Super Broke, Does it all!

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Super Broke, Does it all!

Quarter Horse
1 (1 - calm; 10 - spirited)
Reg Number
15.3 hh
Foal Date
August, 2008
United States
Ad Status

Quarter Horse Gelding for Sale in Lancaster, PA

13 year old red roan gelding standing at a stout 15.2 hands. WTC, with a neck rein or direct rein and light mouth. Goes English or western. Responsive, NOT spooky, and never gets rushy on you! No buck, rear, bite, kick, bolt, etc. Good with traffic, bridges, dogs, all farm equipment, tarps, mud, and loves water. Will gladly go all day and enjoys works. Jumps logs, cross rails, and ditches with ease and NO REFUSAL! Doesn’t get hot or amped up. Will lead or follow when going out. We have slid off his butt, jumped off him, and acted silly with no reaction from him. Loads right up in a trailer. Easy to catch, stands to be tied (also ground ties), stands to be groomed, picks up his feet and is great for both the vet and farrier. 100% sound, barefoot and requires no maintenance or supplement
... more»s. Lives inside or out and is good with all horses in the herd. Typically is the low man in the pecking order. Suitable for a youth looking to move up to a bigger horse, a husband, or someone wanting to fox hunt and trail ride or someone wanting a cute jumper. Would also be a good lesson program addition. Needs to work on picking up his right lead, otherwise is ready to go in whatever direction you want to take him and he’s game to do what you ask. Chester is truly a smart, sensible, and sweet gelding who wants to please. He enjoys his people and can most often be seen lazily gazing out of his stall watching the happenings on the farm. Chester also likes a good scratch behind the ears and really loves a hot mash in the winter.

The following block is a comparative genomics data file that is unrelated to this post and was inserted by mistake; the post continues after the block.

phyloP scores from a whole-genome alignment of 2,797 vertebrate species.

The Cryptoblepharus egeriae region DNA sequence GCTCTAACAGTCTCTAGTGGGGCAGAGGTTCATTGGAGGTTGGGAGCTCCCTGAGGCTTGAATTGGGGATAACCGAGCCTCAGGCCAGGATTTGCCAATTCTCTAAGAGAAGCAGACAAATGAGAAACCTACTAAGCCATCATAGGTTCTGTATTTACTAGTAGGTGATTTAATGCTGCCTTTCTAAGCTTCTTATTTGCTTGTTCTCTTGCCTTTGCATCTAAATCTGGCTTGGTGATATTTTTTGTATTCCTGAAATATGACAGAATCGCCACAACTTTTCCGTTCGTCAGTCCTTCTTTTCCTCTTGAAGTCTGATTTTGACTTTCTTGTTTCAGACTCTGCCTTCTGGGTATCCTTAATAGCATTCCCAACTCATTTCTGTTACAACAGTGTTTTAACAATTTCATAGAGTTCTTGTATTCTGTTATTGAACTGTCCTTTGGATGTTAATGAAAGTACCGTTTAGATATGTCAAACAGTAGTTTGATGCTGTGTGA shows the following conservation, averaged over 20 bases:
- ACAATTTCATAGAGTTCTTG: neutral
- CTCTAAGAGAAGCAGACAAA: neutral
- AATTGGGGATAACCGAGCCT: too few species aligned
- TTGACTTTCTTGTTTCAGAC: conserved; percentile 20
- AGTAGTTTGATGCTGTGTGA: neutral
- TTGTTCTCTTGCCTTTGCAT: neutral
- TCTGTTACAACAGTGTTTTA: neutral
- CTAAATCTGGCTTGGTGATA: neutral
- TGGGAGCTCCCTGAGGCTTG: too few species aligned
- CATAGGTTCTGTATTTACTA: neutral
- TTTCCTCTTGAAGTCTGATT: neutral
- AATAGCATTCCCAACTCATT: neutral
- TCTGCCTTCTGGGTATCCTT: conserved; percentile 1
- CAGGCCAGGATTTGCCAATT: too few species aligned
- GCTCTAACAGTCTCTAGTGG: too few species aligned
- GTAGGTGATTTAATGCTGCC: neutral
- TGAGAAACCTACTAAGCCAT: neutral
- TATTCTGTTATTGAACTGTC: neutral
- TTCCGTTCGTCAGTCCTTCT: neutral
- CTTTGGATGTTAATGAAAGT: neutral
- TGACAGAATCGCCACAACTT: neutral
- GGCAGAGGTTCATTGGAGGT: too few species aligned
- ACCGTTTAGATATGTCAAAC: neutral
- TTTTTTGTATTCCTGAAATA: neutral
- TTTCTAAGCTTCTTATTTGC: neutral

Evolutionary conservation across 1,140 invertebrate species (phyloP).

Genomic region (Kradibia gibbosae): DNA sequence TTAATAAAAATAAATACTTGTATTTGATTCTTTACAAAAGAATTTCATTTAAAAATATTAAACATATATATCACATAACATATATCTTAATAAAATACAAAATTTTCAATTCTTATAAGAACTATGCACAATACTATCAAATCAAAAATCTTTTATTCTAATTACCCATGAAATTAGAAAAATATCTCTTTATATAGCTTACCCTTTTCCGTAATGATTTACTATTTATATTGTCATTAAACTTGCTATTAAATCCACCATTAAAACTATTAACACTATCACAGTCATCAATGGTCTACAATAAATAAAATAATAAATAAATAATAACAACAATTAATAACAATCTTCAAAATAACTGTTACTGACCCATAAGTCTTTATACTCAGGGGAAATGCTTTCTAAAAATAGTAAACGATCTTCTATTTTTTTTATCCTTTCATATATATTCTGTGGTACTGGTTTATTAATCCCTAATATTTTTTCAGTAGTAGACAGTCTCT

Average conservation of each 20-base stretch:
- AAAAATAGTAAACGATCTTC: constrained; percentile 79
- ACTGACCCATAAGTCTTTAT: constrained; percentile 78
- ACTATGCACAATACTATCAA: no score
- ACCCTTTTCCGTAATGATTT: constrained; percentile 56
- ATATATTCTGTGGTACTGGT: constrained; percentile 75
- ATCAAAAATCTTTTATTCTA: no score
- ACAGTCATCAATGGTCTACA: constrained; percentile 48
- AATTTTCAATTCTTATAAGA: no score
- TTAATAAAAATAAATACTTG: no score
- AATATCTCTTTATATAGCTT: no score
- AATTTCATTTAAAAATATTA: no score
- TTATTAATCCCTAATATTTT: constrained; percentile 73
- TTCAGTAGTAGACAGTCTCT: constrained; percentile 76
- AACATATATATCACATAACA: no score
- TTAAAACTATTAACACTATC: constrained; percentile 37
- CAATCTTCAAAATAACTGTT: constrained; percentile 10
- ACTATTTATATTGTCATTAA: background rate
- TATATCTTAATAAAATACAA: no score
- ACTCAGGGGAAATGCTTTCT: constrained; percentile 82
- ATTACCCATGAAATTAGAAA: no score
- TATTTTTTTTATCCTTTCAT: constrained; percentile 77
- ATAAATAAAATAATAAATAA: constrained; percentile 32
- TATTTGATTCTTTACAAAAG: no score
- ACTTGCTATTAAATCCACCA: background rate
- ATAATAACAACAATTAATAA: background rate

About Lancaster, PA

Originally called Hickory Town, the city was renamed after the English city of Lancaster by native John Wright. Its symbol, the red rose, is from the House of Lancaster. Lancaster was part of the 1681 Penn's Woods Charter of William Penn, and was laid out by James Hamilton in 1734. It was incorporated as a borough in 1742 and incorporated as a city in 1818. During the American Revolution, Lancaster was the capital of the United States for one day, on September 27, 1777, after the Continental Congress fled Philadelphia, which had been captured by the British.

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